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Mission: Impossible — Transparency? EU closes a chapter on Qatargate

Mission: Impossible — Transparency? EU closes a chapter on Qatargate

by host

EU politicians are acting as if they’re ready to move on from Qatargate.

MEPs wrapped up a slate of transparency enhancements on Wednesday after Commission President Ursula von der Leyen’s State of the European Union speech earlier in the day made no reference to repeated breaches in trust that have plagued Brussels institutions.

With a vote of 505 to 93, MEPs in Strasbourg approved changes to their own rules that would require them to declare their assets and log more of their meetings with interested representatives, including diplomats. They also agreed to implement a clearer definition of conflict of interest and publish considerably more detail about income from side jobs that pay more than €5,000.

The broad majority was anything but assured: MEPs from the center-right European People’s Party and other more conservative groups rejected a version of the measure in a committee vote last week.

“Proud that in record time, we took unprecedented decisions to strengthen integrity, independence and accountability,” Parliament President Roberta Metsola said on social media after Wednesday’s vote. The reforms were based on her own 14-point plan for rapid overhaul in response to Qatargate. A spokesman for Metsola stressed some of the changes made nine months after the scandal had been “dormant for decades.”

The Qatargate scandal has touched the center-left Socialists & Democrats only so far. Yet Metsola’s own political family, the EPP, resisted many of the stricter sunlight rules, arguing that innocent MEPs shouldn’t see their freedom of mandate infringed in a futile attempt to prevent corruption.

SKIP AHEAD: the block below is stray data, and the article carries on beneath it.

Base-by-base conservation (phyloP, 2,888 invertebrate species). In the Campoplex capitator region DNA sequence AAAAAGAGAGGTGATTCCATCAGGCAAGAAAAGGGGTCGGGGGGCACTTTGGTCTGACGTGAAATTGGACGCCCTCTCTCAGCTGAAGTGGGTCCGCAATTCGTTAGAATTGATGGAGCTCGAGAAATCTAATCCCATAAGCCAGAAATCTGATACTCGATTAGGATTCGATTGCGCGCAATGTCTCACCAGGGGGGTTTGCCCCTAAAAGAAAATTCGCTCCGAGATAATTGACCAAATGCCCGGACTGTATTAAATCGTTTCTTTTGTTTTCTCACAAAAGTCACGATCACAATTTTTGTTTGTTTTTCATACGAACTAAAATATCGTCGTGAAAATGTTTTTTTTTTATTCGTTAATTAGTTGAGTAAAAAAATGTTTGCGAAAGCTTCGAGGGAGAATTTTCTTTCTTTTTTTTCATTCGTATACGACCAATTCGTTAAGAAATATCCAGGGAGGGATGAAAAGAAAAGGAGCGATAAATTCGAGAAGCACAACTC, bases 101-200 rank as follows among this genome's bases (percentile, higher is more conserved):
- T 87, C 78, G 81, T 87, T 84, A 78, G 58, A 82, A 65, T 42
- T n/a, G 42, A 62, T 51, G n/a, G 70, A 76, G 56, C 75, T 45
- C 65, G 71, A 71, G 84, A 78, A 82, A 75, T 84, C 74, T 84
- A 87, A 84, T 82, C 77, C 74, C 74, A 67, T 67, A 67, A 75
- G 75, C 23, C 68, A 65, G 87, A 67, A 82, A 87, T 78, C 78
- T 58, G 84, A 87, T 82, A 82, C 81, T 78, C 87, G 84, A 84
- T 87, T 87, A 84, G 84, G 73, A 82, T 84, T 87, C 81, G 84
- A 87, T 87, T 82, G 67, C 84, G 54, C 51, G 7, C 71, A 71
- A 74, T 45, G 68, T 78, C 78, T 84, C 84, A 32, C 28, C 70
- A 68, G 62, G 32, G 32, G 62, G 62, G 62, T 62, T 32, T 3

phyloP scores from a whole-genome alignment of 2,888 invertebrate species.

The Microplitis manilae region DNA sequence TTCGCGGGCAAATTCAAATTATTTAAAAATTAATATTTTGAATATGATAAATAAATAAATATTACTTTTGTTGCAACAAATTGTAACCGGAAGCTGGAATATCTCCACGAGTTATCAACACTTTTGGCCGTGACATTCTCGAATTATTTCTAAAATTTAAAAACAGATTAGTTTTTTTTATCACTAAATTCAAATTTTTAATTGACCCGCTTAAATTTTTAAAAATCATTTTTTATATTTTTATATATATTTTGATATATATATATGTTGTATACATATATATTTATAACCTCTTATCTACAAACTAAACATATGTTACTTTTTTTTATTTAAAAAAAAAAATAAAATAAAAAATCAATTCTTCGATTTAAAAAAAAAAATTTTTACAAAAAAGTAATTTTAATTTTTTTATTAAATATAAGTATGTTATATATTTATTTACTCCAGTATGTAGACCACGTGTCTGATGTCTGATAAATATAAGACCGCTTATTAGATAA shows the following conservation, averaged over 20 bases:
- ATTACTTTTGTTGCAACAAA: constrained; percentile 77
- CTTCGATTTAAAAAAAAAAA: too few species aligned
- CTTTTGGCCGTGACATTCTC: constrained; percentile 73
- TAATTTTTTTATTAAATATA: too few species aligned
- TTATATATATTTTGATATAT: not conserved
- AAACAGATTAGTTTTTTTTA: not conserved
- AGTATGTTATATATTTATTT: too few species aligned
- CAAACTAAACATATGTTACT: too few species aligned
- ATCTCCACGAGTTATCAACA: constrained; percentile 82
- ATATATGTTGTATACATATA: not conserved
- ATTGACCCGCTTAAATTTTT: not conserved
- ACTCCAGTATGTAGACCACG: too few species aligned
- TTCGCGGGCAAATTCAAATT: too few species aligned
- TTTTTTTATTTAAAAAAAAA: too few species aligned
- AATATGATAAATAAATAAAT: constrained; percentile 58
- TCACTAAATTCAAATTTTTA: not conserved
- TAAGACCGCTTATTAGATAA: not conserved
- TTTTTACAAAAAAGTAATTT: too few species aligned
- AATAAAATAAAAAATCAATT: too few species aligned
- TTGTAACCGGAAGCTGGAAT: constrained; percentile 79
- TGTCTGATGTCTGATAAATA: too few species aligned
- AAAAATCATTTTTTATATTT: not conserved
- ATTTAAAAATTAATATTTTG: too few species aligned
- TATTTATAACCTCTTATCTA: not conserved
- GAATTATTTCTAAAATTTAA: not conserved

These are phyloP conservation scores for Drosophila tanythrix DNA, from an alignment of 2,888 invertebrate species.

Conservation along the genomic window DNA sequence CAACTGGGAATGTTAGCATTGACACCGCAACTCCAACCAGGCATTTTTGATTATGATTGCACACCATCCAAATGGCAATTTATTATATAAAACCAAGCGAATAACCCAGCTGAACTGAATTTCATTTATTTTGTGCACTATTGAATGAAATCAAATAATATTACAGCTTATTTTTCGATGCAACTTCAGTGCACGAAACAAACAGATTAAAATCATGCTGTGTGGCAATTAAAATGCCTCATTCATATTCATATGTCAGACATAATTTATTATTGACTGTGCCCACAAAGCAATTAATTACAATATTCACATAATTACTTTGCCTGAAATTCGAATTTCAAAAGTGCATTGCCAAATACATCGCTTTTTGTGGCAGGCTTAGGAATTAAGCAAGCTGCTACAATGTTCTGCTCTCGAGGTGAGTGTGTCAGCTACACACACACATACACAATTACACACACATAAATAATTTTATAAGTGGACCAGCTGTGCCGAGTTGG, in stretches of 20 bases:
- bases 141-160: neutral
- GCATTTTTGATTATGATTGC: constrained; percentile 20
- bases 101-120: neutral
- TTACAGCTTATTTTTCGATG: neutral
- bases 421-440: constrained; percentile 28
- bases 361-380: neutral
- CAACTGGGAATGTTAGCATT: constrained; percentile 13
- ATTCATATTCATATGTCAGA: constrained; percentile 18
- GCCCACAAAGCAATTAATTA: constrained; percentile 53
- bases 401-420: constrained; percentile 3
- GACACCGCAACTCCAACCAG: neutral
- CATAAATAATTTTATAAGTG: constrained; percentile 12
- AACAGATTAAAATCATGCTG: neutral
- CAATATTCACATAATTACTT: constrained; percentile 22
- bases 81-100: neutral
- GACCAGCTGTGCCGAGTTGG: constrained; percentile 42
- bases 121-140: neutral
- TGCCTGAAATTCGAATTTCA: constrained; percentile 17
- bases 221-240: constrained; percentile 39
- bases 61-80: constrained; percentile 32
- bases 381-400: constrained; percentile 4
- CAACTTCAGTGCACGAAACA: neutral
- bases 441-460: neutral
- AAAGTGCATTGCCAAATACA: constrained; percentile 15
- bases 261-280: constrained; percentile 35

That approach all but ensures that ethics and integrity standards won’t be a major issue in the 2024 EU elections. Neither of the major groups can claim it as a signature cause — even as Euroskeptic players use Qatargate to cast Brussels as hopelessly corrupt.

The move to require MEPs to reveal assets to the European Parliament’s administrative services, in particular, faced sharp resistance.

Parliament’s overhaul efforts generally have dodged the issue of enforcement. The changes adopted Wednesday actually would decrease MEPs’ current obligations. If they make less than €5,000 a year, they won’t have to report anything at all. “There are a number of MEPs that will have to amend their declarations to remove information that they will no longer be obliged to give on side activities,” said Transparency International EU Acting Director Nick Aiossa. “In a reform exercise, as a matter of principle, you shouldn’t be watering down existing transparency rules.”

An amendment that would ban MEPs from holding positions with interest groups that are registered to lobby the EU also did not win the needed majority.

Aiossa called the outcome a “complete mixed bag that never attempted to address the real structural problems in the ethics regime.”

Von der Leyen, as she made what appeared to be an unofficial pitch to remain at the helm of the EU executive, completely sidestepped the issue. Nonetheless, she and her Commission have come under fire for secrecy and conflicts of interest. The European Ombudsman said the Commission’s failure to make public her text messages with a pharmaceutical executive amount to “maladministration,” and a top civil servant faces a fraud investigation after a POLITICO investigation found he was signing off on his own free flights from Qatar Airways.

“Today we’ve made progress,” said German Green MEP Daniel Freund, one of the Parliament’s most vocal activists on transparency issues. He cited whistleblower protections and independent enforcement of rules, old or new, as major pieces of unfinished business. “We’re still far away from Mission Accomplished,” Freund said.

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